(Jan. 18, 2021) As our nation, our Foundation, and the National Civil Rights Museum commemorate the birthday and lasting legacy of Dr. Martin Luther King, Jr., our outgoing Board chair Terri Lee Freeman shares her thoughts on the Community Foundation's recent progress and its role in ensuring Dr. King's vision become reality in Memphis and the Mid-South. Freeman, president of the National Civil Rights Museum, leaves Memphis this spring for Baltimore and a position at the Reginald F. Lewis Museum of Maryland African American History & Culture.
I have had the pleasure of serving as chair of the Community Foundation for Greater Memphis for nearly two years. During that time, I have seen incredible growth in both the overall assets under management, but far more importantly I have seen incredible growth in the Foundation's activation of its mission. Like all community foundations, our community foundation provides a simple, useful, and community-based vehicle for individuals and groups who want to incorporate philanthropy into their personal commitment to their community. But during my time, I have seen the Community Foundation serve as a leader around issues that require private philanthropic support. I have watched the Foundation take seriously its role in establishing an endowment in perpetuity for Memphis and Shelby County. I have participated in conversations about the Foundation's commitment to support not just the immediate needs of those impacted by COVID-19, but to support those nonprofit organizations that do the hard work and heavy lifting that often do not get much philanthropic attention.
I have led board discussions that implore the Foundation to make real its commitment to equity in grantmaking and to lead in this realm. I have cheered the Foundation as they made a sustaining gift of $40 million to Memphis' sole historically Black college, LeMoyne-Owen College. And I have watched as the leadership of the organization has committed to supporting nonprofit leaders of color and have put their money where their mouth is by securing a banking relationship with Tri-State Bank, as well as diversifying their asset investment managers. These actions give life to Martin Luther King, Jr.'s words about philanthropy, when he says, "Philanthropy is commendable but it must not cause the philanthropist to overlook the circumstances of economic injustice which make philanthropy necessary."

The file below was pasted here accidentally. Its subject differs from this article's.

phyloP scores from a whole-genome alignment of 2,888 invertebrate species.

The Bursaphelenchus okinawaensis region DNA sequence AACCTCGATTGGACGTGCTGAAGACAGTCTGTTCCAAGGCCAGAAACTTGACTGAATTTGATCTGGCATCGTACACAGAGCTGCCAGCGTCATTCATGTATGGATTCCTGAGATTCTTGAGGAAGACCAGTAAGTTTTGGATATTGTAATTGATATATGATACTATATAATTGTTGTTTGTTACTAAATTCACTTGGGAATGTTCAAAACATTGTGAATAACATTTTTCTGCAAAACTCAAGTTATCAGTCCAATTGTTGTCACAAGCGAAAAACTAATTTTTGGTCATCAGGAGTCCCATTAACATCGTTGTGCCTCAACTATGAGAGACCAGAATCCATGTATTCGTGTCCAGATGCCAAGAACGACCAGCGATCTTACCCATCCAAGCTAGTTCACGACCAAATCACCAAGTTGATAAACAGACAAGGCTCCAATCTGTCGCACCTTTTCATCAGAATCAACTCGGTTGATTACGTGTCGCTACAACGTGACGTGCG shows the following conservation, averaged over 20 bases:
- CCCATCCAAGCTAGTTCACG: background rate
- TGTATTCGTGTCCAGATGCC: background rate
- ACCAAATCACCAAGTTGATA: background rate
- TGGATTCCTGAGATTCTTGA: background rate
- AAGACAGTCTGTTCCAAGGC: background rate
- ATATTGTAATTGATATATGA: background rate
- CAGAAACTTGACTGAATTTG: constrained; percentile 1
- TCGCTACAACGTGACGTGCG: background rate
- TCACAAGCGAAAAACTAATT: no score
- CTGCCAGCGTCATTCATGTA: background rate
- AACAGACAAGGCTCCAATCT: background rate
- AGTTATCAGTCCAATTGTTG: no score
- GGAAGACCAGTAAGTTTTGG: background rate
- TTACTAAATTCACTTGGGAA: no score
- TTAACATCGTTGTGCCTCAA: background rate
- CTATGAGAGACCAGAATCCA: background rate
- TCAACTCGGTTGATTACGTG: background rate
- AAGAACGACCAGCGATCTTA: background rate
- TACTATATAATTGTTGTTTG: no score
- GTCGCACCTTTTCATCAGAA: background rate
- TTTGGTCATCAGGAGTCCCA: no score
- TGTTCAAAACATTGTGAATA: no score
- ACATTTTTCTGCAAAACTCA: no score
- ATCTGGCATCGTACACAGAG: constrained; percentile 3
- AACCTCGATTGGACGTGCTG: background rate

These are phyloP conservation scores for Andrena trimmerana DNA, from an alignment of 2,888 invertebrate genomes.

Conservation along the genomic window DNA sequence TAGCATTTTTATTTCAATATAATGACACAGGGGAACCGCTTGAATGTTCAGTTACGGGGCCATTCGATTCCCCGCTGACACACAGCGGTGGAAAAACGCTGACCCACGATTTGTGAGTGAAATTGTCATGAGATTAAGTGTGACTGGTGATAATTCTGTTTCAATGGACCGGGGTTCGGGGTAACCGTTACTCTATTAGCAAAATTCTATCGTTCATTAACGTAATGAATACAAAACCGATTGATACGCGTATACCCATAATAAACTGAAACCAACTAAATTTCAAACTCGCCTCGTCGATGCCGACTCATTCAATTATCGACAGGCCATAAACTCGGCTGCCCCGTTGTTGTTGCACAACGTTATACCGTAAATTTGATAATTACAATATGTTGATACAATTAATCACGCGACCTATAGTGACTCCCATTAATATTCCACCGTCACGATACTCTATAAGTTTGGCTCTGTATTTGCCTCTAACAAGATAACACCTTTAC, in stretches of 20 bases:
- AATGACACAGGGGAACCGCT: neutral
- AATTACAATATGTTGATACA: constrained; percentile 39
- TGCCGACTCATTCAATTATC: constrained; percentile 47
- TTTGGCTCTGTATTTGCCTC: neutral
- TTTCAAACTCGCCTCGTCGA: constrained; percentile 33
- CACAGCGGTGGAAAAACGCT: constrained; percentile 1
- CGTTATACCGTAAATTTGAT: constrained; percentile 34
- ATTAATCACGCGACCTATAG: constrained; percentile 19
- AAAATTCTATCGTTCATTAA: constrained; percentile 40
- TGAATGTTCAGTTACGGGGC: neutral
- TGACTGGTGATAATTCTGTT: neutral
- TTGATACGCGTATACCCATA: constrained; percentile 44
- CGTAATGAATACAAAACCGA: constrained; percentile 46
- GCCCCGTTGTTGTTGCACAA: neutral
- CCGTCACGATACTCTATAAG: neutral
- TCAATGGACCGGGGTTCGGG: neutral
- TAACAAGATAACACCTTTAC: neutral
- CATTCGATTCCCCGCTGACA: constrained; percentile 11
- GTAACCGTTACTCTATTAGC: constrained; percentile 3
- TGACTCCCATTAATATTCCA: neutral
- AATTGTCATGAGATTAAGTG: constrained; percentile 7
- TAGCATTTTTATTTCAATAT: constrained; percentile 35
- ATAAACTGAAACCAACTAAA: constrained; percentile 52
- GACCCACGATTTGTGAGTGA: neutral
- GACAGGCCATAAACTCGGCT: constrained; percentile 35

Martin Luther King's quest for justice was not just a quest for little Black boys and girls to hold hands with little white boys and girls, but importantly included economic justice for all people, particularly Black people. The Community Foundation for Greater Memphis is moving to contribute to Dr. King's legacy. While certainly there is a long way for us to go to achieve racial equity, I am proud to have served the Community Foundation as it leads this philanthropic charge.